The media doesn’t acknowledge his authority; they know he has none of that. The biggest shareholder and the CEO run the club, the chairman is not even seen as a figurehead. He’s an absolute irrelevance and everyone knows it.
Bankier is so utterly anonymous and totally useless, they can’t even think of a way to use him as a deflector shield. That’s almost certainly for the best when you consider previous examples of his getting involved, none of which has ever made a situation better.
He’s the chairman of Celtic, and he’s such a nonentity that nobody even bothers to call for his head.
No, Lawwell and Desmond are in the firing line where they deserve to be.
It’s their people putting the word out that our club is now being run on the basis of “we’ll see whose balls are bigger.”
It’s a good job neither man ever has to work again; nobody would hire them on the basis of behaviour like that, it’s Dave King style stuff.
He knows this is over, and if he doesn’t we’ve got even bigger problems.
What is certainly true is that it doesn’t help him to leave him in a job where he’s floundering.
Look, there’s an elephant in the room here which none of us wants to acknowledge; but Lennon has given the impression several times this season that he’s a man on the edge of cracking. I’m not even talking about the protests.
He can feel the walls closing in on him, and you can hear it in his voice and even in the increasingly desperate public search for answers.
Whose interests does it serve for that guy to have to endure another humiliation on Thursday?
Whose interests does it serve for him to face the pressure of the weekend’s game to come?
Desmond is safe in his Bermuda bolt-hole or wherever he spends his time.
Lawwell can hide behind police lines and slink back to his mansion with the heated driveway.
It’s Lennon who bears the brunt of the supporter’s fury, and they know that.
They are poking the fans with a stick, from behind the man they tell the world they regard as a hero and a great Celt, knowing full well that reputation could be tarnished beyond repair before they finally do the necessary.
That’s not just cowardly, that’s hanging a good man out to dry for their own sakes.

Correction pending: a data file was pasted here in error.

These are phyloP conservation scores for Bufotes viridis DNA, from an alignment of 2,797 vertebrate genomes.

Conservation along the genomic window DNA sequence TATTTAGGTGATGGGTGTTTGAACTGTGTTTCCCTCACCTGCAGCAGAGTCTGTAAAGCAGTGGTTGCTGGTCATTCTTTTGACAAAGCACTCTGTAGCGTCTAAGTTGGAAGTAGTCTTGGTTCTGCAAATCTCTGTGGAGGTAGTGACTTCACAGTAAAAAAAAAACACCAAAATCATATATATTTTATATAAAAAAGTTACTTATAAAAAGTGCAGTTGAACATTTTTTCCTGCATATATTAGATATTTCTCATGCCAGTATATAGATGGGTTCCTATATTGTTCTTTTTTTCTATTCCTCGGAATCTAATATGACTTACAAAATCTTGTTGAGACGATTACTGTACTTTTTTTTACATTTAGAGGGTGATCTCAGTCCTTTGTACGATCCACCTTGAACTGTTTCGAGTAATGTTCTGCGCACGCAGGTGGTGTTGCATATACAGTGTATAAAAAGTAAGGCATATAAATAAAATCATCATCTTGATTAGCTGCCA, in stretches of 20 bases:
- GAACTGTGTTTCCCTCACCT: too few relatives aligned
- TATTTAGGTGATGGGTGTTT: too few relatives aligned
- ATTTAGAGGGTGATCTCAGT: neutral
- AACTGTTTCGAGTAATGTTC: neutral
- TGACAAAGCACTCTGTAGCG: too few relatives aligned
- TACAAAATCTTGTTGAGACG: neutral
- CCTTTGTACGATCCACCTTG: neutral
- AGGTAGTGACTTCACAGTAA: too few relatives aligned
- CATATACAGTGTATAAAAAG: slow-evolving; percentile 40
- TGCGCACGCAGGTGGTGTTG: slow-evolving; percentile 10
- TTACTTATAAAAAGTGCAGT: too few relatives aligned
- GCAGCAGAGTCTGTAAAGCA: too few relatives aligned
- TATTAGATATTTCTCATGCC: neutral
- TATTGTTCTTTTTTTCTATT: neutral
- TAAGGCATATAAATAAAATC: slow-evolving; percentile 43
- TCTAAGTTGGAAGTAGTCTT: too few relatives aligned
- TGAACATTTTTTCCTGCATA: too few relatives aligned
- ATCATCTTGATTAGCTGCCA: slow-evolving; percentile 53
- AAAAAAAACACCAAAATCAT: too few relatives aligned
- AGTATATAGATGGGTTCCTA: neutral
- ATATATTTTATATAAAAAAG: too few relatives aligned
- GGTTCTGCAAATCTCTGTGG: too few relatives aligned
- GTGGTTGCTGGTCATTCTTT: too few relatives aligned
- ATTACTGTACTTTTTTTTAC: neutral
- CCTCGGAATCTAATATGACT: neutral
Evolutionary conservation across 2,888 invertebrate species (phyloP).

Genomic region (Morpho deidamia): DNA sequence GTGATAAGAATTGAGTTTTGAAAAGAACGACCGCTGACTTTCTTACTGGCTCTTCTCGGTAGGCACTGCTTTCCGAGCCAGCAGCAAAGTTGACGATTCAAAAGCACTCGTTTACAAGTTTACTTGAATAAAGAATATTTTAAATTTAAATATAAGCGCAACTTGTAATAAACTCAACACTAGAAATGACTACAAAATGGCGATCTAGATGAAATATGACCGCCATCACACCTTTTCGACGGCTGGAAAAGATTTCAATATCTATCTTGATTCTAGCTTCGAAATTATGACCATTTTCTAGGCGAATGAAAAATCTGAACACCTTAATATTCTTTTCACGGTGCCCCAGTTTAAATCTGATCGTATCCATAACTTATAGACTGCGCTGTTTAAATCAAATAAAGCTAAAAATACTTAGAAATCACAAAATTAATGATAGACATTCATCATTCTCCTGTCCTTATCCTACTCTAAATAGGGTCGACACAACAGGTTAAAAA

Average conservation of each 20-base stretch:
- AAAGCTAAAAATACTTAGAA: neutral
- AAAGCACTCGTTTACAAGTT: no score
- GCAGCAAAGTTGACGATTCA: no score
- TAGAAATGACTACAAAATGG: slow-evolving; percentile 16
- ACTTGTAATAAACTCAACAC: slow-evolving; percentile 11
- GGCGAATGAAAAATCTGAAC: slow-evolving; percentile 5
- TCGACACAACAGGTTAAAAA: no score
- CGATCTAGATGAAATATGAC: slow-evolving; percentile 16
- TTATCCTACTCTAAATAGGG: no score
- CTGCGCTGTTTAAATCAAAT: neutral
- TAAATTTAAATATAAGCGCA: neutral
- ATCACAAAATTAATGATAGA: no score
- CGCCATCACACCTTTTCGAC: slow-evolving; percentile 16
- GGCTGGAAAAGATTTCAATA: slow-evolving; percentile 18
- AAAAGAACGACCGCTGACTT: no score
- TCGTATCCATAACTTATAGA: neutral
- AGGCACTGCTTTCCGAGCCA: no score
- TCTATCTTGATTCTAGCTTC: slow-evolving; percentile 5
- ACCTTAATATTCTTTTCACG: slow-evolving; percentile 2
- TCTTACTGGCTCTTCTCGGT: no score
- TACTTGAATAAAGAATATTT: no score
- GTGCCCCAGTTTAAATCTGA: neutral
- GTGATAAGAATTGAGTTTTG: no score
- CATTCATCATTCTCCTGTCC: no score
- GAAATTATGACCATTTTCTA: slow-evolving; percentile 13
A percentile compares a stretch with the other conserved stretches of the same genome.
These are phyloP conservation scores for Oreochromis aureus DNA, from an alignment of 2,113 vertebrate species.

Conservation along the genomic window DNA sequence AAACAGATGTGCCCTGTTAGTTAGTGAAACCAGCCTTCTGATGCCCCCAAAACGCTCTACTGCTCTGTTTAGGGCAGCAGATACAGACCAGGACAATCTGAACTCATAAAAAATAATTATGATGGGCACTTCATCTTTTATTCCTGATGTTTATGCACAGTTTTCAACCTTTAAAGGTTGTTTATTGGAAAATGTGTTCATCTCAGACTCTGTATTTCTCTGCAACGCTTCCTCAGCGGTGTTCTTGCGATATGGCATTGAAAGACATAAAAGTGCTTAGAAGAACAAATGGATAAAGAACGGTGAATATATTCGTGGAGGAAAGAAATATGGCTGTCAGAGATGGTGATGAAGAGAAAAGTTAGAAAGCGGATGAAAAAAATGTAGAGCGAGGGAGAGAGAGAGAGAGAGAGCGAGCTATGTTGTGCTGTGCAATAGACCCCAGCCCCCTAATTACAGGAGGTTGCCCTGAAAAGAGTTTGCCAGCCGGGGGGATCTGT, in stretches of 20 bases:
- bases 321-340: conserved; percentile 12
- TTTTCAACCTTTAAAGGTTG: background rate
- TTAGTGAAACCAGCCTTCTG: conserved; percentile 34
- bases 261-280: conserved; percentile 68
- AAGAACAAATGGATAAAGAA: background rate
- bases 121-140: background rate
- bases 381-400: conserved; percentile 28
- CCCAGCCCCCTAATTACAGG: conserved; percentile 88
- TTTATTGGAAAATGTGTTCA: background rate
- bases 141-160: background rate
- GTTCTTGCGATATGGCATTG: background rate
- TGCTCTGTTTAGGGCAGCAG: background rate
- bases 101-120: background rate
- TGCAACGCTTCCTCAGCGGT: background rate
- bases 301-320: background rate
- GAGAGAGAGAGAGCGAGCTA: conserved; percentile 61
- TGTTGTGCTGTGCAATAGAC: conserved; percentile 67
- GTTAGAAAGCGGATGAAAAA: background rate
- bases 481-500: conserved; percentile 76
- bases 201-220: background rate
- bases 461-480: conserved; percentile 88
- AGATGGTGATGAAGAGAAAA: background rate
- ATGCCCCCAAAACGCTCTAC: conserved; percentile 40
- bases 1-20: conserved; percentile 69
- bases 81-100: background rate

It is an appalling way to treat anyone, and all the public expressions of support cannot combat the impression that they are using the manager as a shield, risking his rep, his health and his future in the game just so they can be seen to win a suicidal Mexican standoff with the people who pay the salaries of everyone at Celtic Park.
Is that a fully accurate representation of where we are?
Because we can only judge these people on their public acts and what they themselves have leaked to the press, so whether it’s true or not, whether it’s accurate or not, whether it stands up to historical scrutiny or not, this is what fans believe in the same way as Lawwell’s “we didn’t even look at the other CV’s” claim may have been bravado and bluster that day at Hampden … since we’ll never know the actual facts, that’s what’s on the record.
And it is what future generations will judge them by.
Nero? That was the guy who fiddled whilst Rome burned.
Callaghan? “Crisis, what crisis?”
Lawwell and Desmond? Hired a manager in the showers, didn’t even consider anyone else then wouldn’t sack him because they didn’t want to “appease the fans.”
Cost ten in a row and 25,000 season tickets.
This is how reputations are destroyed, and my money is on this being the enduring memory of how the board acted as our season came apart; Lawwell and Desmond, standing on the balcony of the imperial palace, giving the plebs the two fingers.
What a way to run a giant institution, to honour its magnificent history, what a way to walk in the footsteps of giants.
I am paraphrasing Horace when I say that in the good times we see only what we think are the strengths of the men who lead us; it’s only in adversity that their flaws are finally revealed and God, what small, weak men we have running our club today.